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Companies Can Sue Their Competitors for False Advertising Under State and Federal Law
Convincing consumers to buy a small company’s products over that of a competitor is hard enough. This task only becomes more difficult when a competitor outright lies about the characteristics and benefits of its own products. What many businesses do not know is that they can sue competitors for such false advertisement.
That said, it is important to understand what types of claims are actionable and which are not. No matter the legal theory or statute, “puffery” is never actionable. Puffery has been defined by courts as: exaggerated blustering and boasting upon which no reasonable buyer would rely or a general claim of superiority over comparable goods that is so vague as to be understood as an expression of the seller’s opinion. An example would be labeling a product as “The World’s Best.” Such a statement is simply not capable of being objectively proven. In contrast, statements that a product is “99% effective” or will “leave teeth 4 shades whiter in only 3 days” are not puffery. These claims are specifically measurable and as such can be objectively proven or disproven.
Companies looking to bring false advertising claims against competitors have a few avenues for asserting their claims that they suffered injury, such as lost sales or reputational damage, as a result of the a competitor’s false statements. The first is under state statutes such as the Illinois Uniform Deceptive Trade Practices Act. Some states also have common law claims for unfair competition. The final avenue is under federal law, namely the Lanham Act, 15 U.S.C. § 1125(a).
In a landmark case, the United States Supreme Court clarified in Lexmark Intl., Inc. v. Static Control Components Inc., 572 U.S. 118 (2014), that companies had the right to sue competitors for the competitor’s false claims. Before Lexmark, the circuits were split regarding who exactly had standing to sue under the Lanham Act for false advertising. The Second and Sixth Circuits applied a “reasonable interest” test for standing while the Seventh, Ninth and Tenth Circuits applied a categorical test. The Third, Fifth, Eighth, and Eleventh Circuits used a third “AGC” test derived from an earlier Supreme Court case. The Supreme Court ultimately rejected all three tests followed by the various circuits and created instead a two-prong test for standing under Lanham Act claims, requiring that (1) plaintiff’s interest fall within the “zone of interests” protected by the law invoked; and (2) plaintiff’s “injuries are proximately caused by violations of the statute.” Today, it is generally accepted that a company that can meet both prongs of the Lexmark standing test can sue a competitor for false advertising, alleging damages under a variety of theories, including diminution in sales by the company as the damage caused by the competitor.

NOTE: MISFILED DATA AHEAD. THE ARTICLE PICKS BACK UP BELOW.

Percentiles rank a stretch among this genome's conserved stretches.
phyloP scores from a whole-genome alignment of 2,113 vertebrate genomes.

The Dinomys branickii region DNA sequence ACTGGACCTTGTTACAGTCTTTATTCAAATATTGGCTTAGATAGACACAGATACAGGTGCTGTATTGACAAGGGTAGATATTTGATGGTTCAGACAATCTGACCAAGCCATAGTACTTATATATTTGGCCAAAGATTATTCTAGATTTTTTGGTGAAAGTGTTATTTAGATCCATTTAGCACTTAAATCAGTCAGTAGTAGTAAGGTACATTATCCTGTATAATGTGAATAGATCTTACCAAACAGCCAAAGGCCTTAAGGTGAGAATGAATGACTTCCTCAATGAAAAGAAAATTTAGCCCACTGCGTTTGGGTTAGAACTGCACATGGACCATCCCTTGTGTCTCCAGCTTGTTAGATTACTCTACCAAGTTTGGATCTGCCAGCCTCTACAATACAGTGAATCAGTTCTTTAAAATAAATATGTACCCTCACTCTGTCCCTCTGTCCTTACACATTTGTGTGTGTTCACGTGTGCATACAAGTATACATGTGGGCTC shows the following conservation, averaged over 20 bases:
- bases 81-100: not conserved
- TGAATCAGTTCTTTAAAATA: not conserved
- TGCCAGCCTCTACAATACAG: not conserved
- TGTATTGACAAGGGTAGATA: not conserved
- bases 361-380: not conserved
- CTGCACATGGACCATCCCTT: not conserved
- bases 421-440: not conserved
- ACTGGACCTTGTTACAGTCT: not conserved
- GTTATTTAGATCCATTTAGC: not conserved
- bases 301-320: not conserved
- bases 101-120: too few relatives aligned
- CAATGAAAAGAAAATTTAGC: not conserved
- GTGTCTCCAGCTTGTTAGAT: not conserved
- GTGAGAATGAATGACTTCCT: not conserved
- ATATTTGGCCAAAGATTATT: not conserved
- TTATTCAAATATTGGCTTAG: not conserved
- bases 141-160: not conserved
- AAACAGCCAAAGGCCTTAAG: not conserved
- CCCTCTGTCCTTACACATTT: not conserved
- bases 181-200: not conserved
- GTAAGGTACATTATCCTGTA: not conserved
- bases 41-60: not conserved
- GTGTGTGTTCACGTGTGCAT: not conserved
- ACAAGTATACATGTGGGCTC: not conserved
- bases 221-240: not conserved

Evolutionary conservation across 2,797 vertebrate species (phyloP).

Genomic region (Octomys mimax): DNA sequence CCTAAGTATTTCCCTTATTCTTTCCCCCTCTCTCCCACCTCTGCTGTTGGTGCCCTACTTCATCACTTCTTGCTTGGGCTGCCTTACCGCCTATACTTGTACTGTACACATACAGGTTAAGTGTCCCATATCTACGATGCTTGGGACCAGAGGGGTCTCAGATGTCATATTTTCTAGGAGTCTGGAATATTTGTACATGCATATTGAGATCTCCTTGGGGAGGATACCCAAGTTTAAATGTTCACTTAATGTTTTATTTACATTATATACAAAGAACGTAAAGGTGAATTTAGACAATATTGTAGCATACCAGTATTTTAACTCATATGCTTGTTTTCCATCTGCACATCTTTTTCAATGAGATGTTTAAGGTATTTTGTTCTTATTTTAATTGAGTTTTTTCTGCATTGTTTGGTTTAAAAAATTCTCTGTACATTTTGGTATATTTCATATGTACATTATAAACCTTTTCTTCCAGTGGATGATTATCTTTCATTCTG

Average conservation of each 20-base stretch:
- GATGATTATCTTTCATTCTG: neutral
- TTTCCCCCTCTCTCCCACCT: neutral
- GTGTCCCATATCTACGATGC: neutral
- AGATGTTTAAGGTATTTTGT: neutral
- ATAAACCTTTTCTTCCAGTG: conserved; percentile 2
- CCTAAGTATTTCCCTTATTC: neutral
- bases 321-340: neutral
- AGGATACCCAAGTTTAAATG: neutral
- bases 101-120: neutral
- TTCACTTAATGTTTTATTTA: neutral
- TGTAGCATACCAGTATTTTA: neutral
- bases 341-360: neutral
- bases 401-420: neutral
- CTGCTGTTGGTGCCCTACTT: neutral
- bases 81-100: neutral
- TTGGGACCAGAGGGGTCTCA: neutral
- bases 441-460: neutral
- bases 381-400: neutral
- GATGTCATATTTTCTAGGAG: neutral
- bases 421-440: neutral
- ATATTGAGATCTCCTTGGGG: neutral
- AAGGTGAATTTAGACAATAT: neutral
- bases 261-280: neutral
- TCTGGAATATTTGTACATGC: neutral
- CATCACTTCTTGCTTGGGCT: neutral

Some free market theorists propound that competitors are more efficient regulators than the government when it comes to claims of false advertising. The thought is that competitors have the expertise to identify misleading claims as they know their competition’s products better than almost anyone else. The government conversely may lack the necessary technical expertise and resources needed to identify and prosecute false advertising claims.
For instance, a company may suspect unscrupulous tactics when a competitor’s product is priced lower than its product. This indeed may be due to the competitor’s cutting corners in order to lower prices. By purchasing and testing the competitor’s product, the company may learn that the competitor is able to price its product lower by removing certain ingredients while still including such ingredients on its labeling.
Our Chicago business lawyers have more than thirty-five years of experience helping business clients on unraveling complex business fraud and breach of fiduciary duty cases. Our Chicago business, commercial, and class-action litigation lawyers represent individuals, family businesses and enterprises of all sizes in a variety of legal disputes, including disputes involving false and misleading advertising as well as lawsuits between businesses and consumer rights, auto fraud, and wage claim individual and class action cases. In every case, our goal is to resolve disputes as quickly and successfully as possible, helping business clients protect their investments and get back to business as usual. From offices in Elmhurst and Wilmette, near Waukegan, and Oak Brook, we serve clients throughout Illinois and the Midwest. To set up a consultation with one of our Naperville and Chicago business law attorneys and class action and consumer trial lawyers, please call us toll-free at 833 306-4933, locally at 630 333-0333 or contact us online.